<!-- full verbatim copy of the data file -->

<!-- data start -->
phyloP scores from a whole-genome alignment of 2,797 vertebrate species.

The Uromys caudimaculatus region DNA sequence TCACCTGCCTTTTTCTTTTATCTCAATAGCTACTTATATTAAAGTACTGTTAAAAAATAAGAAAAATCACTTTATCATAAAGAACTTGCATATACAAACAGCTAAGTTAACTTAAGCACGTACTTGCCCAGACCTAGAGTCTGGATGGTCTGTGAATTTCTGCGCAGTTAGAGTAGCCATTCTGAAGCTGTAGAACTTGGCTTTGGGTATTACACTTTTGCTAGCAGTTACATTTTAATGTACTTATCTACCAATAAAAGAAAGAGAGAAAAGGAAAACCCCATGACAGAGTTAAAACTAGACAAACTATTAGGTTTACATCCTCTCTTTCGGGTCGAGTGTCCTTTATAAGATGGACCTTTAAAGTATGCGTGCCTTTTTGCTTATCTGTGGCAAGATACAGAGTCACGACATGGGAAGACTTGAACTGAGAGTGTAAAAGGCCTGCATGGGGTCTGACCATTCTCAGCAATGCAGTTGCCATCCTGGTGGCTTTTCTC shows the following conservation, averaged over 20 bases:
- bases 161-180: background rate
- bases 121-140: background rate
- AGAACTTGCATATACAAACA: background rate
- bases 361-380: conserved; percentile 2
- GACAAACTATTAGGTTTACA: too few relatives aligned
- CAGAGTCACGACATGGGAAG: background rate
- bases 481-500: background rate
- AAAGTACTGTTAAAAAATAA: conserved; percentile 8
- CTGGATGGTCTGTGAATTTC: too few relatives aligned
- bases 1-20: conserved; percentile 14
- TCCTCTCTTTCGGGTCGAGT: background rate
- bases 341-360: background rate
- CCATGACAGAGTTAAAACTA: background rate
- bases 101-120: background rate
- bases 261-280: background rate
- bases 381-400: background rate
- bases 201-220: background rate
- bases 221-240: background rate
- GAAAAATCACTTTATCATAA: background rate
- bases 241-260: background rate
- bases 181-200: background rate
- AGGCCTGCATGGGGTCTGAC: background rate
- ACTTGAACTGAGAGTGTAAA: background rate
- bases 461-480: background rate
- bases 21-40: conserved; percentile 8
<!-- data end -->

phyloP scores from a whole-genome alignment of 2,797 vertebrate species.

The Uromys caudimaculatus region DNA sequence TCACCTGCCTTTTTCTTTTATCTCAATAGCTACTTATATTAAAGTACTGTTAAAAAATAAGAAAAATCACTTTATCATAAAGAACTTGCATATACAAACAGCTAAGTTAACTTAAGCACGTACTTGCCCAGACCTAGAGTCTGGATGGTCTGTGAATTTCTGCGCAGTTAGAGTAGCCATTCTGAAGCTGTAGAACTTGGCTTTGGGTATTACACTTTTGCTAGCAGTTACATTTTAATGTACTTATCTACCAATAAAAGAAAGAGAGAAAAGGAAAACCCCATGACAGAGTTAAAACTAGACAAACTATTAGGTTTACATCCTCTCTTTCGGGTCGAGTGTCCTTTATAAGATGGACCTTTAAAGTATGCGTGCCTTTTTGCTTATCTGTGGCAAGATACAGAGTCACGACATGGGAAGACTTGAACTGAGAGTGTAAAAGGCCTGCATGGGGTCTGACCATTCTCAGCAATGCAGTTGCCATCCTGGTGGCTTTTCTC shows the following conservation, averaged over 20 bases:
- bases 161-180: background rate
- bases 121-140: background rate
- AGAACTTGCATATACAAACA: background rate
- bases 361-380: conserved; percentile 2
- GACAAACTATTAGGTTTACA: too few relatives aligned
- CAGAGTCACGACATGGGAAG: background rate
- bases 481-500: background rate
- AAAGTACTGTTAAAAAATAA: conserved; percentile 8
- CTGGATGGTCTGTGAATTTC: too few relatives aligned
- bases 1-20: conserved; percentile 14
- TCCTCTCTTTCGGGTCGAGT: background rate
- bases 341-360: background rate
- CCATGACAGAGTTAAAACTA: background rate
- bases 101-120: background rate
- bases 261-280: background rate
- bases 381-400: background rate
- bases 201-220: background rate
- bases 221-240: background rate
- GAAAAATCACTTTATCATAA: background rate
- bases 241-260: background rate
- bases 181-200: background rate
- AGGCCTGCATGGGGTCTGAC: background rate
- ACTTGAACTGAGAGTGTAAA: background rate
- bases 461-480: background rate
- bases 21-40: conserved; percentile 8